Take back control of your lawn and landscape


In my latest book, New Decade Gardening, I included the Top 10 Best Things and Top 10 Worst Things to happen locally regarding horticulture and gardening.

The Worst list has dyed mulch in the No. 1 spot, but I might have to swap it with the No. 2 these days.

No. 2 was about how people no longer do their own lawn care. I’ve seen local soil and mulch yards trending away from selling dyed mulch, so now I need to get on my soapbox about lawn care. You should do it yourself whenever possible. I swear you’ll have a much better-looking lawn, and you’ll have reduced disease and weed pressures. As evidence, all the photos here are from avid GardenLine fans who follow my lawn care schedule and mow their own grass.

Photo: GardenLine Listener

Here’s essentially what’s in the book:

#2: People Don’t Do Their Own Lawn Care Anymore. I’m famous for saying if you have neither the time nor inclination, hire things out. But, because people don’t do the simple work themselves – mowing, trimming, mulching, etc. – they end up hiring the nearest or most convenient landscape company. I estimate that only one in 50 landscapers has any real knowledge of proper care practices.That’s why so many diseases and weeds are shared from yard to yard. It’s why “crape murder” happens with regularity. It’s why dyed mulch is so unnecessarily prevalent. And it’s why weed-and-feeds are improperly used. If you want things consistently looking good and staying healthy in your landscape, but you really “have neither the time nor inclination” to do the work yourself, at the very least carefully vet the landscaper candidates. Otherwise, take back control of your lawn and landscape by doing the work yourself.

I see this situation a ton in my consulting business because I get called out to help people who want to start taking back control. In about 75% of the cases, they have just been using a lawn-mowing service to apply mulch – and, yes, almost always dyed mulch. And the landscapes are anemic. And the lawns are mowed short and look necrotic. And in the majority of cases, the lawns are riddled with weeds and showing signs of fungal diseases.

Photo: GardenLine listener

Mowing your own lawn keeps weeds and diseases from travelling to your place with crews and their lawnmowers. Mowing your own lawn means you’re doing it at the right height - mowing crews almost always mow shorter than they should, and that leads to sick lawns. Doing your own fertilizing (per my schedule, of course) prevents poisonous and generic products from being applied. And I could go on and on. Instead, I’ll just say if you want a great lawn and landscape, take back control. Otherwise, at least work closely with your crew or their supervisor, and encourage them to mow tall each time they visit.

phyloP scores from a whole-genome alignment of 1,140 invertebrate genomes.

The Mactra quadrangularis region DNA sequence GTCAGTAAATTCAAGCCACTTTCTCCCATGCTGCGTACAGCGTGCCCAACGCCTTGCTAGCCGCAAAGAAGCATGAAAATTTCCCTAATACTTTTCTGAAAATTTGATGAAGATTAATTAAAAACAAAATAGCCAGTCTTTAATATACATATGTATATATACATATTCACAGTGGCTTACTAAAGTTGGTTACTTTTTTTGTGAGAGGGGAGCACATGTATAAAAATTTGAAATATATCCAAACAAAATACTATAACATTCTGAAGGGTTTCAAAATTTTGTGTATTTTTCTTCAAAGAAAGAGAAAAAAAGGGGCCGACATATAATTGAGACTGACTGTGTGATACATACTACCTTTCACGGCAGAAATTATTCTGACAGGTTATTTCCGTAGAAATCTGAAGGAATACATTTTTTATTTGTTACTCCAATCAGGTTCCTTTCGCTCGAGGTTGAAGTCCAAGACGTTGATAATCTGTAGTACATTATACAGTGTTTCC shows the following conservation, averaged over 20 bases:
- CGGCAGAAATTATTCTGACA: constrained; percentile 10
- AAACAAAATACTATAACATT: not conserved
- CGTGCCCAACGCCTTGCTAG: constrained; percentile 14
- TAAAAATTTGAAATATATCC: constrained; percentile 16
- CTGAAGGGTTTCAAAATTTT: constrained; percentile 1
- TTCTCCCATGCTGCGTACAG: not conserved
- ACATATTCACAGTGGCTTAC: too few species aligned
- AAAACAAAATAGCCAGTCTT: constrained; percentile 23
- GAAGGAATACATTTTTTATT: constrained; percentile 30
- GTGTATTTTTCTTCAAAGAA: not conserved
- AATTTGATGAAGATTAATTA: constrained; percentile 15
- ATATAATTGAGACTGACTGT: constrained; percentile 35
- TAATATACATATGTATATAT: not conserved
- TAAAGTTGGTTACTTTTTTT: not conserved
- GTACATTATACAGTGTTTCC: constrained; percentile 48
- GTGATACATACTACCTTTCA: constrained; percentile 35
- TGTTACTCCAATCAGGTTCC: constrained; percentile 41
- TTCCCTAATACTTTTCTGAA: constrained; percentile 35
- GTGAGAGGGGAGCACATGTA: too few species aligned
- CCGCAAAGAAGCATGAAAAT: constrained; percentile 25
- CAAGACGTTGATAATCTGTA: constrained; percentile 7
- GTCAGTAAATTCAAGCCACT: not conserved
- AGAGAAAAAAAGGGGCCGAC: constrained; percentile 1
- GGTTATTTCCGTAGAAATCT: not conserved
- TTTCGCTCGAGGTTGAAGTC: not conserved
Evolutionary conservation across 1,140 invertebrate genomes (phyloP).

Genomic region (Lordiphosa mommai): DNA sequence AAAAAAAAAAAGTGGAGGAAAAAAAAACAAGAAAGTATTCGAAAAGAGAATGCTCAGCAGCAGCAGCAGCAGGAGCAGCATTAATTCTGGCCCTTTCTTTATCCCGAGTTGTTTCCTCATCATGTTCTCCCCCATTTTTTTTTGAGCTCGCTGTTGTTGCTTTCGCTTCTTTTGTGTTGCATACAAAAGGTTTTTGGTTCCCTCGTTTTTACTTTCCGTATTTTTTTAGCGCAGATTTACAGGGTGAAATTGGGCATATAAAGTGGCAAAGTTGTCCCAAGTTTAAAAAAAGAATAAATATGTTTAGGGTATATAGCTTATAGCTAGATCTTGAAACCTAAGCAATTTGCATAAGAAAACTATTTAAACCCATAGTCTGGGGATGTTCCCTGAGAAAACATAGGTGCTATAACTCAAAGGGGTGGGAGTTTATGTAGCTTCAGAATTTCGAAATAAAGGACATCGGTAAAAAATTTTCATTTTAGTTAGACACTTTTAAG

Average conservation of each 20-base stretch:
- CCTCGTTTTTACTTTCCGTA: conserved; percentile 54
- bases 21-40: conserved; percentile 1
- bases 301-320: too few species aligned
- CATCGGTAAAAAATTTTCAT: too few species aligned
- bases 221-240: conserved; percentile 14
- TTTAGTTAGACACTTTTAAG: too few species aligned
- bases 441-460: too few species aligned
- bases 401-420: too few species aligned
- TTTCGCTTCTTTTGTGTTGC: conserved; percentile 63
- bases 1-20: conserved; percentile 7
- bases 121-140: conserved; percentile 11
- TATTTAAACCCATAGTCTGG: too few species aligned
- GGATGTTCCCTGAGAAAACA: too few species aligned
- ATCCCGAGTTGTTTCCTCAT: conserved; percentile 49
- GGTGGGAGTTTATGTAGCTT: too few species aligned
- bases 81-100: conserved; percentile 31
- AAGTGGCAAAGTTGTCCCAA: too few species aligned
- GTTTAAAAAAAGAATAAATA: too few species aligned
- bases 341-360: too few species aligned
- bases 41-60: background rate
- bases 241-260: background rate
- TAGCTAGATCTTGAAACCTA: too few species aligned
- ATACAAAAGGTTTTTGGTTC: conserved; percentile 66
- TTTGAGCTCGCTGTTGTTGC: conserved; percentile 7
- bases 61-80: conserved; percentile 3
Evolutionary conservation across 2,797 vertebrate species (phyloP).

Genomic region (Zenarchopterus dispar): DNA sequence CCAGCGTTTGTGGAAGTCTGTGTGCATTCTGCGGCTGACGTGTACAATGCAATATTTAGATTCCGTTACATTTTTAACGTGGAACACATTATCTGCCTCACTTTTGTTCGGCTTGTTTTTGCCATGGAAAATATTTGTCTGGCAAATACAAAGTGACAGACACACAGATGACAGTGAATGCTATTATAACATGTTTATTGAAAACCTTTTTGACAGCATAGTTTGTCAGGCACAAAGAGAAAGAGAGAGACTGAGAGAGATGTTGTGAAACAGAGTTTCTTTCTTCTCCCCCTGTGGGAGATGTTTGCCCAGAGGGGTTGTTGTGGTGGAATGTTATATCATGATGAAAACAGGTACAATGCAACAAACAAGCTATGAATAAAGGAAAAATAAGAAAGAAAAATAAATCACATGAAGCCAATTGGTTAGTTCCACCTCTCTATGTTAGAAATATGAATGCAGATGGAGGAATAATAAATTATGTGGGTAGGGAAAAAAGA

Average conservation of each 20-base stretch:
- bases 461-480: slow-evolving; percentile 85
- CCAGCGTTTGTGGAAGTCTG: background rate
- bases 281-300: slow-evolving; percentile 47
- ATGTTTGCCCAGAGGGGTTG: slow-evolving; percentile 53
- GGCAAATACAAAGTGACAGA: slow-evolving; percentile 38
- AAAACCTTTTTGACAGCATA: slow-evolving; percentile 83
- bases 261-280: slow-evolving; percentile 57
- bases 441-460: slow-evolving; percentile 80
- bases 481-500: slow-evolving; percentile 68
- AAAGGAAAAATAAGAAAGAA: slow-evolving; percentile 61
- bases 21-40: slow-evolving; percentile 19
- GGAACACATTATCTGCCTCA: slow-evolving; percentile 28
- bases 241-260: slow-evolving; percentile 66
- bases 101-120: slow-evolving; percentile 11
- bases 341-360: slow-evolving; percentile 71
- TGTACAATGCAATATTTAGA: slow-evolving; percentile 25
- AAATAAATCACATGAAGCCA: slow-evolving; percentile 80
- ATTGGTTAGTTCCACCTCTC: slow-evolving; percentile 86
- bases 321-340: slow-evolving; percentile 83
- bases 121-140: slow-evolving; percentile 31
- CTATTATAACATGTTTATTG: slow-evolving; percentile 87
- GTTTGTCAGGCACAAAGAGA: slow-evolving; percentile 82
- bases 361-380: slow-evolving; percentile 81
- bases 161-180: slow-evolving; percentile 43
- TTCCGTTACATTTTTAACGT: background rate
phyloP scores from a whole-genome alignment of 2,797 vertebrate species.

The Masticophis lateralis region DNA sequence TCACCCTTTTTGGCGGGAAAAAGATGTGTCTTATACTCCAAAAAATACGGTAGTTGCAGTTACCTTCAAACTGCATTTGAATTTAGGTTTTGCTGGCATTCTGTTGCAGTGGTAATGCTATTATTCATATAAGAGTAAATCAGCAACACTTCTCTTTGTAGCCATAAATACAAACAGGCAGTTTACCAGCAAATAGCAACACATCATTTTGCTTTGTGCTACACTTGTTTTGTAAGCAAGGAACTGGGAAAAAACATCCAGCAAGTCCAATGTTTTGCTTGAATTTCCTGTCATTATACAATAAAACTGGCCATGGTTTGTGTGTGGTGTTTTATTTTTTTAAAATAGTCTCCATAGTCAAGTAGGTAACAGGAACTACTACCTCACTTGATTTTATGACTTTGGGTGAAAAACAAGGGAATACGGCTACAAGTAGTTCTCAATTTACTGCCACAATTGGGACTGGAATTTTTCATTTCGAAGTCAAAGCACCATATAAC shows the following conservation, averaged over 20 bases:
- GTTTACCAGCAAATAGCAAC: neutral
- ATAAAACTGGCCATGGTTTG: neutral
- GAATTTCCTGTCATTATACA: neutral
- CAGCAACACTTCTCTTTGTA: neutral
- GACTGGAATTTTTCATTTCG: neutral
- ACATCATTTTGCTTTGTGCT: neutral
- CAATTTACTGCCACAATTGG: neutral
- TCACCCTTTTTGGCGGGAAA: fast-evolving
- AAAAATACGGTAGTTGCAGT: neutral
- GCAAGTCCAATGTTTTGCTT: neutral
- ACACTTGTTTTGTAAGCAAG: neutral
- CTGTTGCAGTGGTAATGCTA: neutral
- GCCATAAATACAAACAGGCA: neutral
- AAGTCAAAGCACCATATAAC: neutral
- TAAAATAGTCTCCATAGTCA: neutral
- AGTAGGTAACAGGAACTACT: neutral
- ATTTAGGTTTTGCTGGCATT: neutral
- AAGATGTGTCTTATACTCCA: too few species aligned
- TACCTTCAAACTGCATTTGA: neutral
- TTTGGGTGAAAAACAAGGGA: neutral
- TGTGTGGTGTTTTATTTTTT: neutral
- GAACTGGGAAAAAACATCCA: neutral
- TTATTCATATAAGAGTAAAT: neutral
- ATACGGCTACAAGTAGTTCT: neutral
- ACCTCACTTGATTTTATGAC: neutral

Instead of using a national lawn-fertilization service, pay your crew a little extra to apply products you purchase yourself - the right stuff. If you have bermudagrass or thin-bladed zoysia, taking back control is even more important, because you should be cutting it with a reel lawn mower. And purposefully shorter. Very few lawn-mowing services even have reel mowers, and that’s why bermudagrass lawns cut with typical rotary mowers always look so ragged.

Photo: GardenLine listener

The bermudagrass lawn photo above is from a longtime listener and avid adherent to my fertilization schedule. He also cuts his own grass with a reel mower. If your present lawn crew won’t make the changes you ask for, find someone who will.You have the power in this situation.

By the way, in the book No. 1 is still …

Dyed Mulch.There’s more detail on why dyed mulch is so bad for our landscapes in the “Soils” chapter but let me remind you here of a couple really bad elements. Mulch should first and foremost provide three beneficial elements.
  1. Reduce weeds
  2. Conserve moisture
  3. Add organic matter to the soil.
I also think mulch should look natural. Black- or red-dyed mulch don’t look natural, and neither will add organic matter. They are almost always made of chipped-up wood from pallets or discarded timbers. And even if it is dyed with something “organic,” it’s still a dye, and it will leach into the soil.
If you don’t do mulching yourself, tell your landscaper to use only natural or native hardwood mulch. If they refuse, fire them immediately.

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Photo: GardenLine listener


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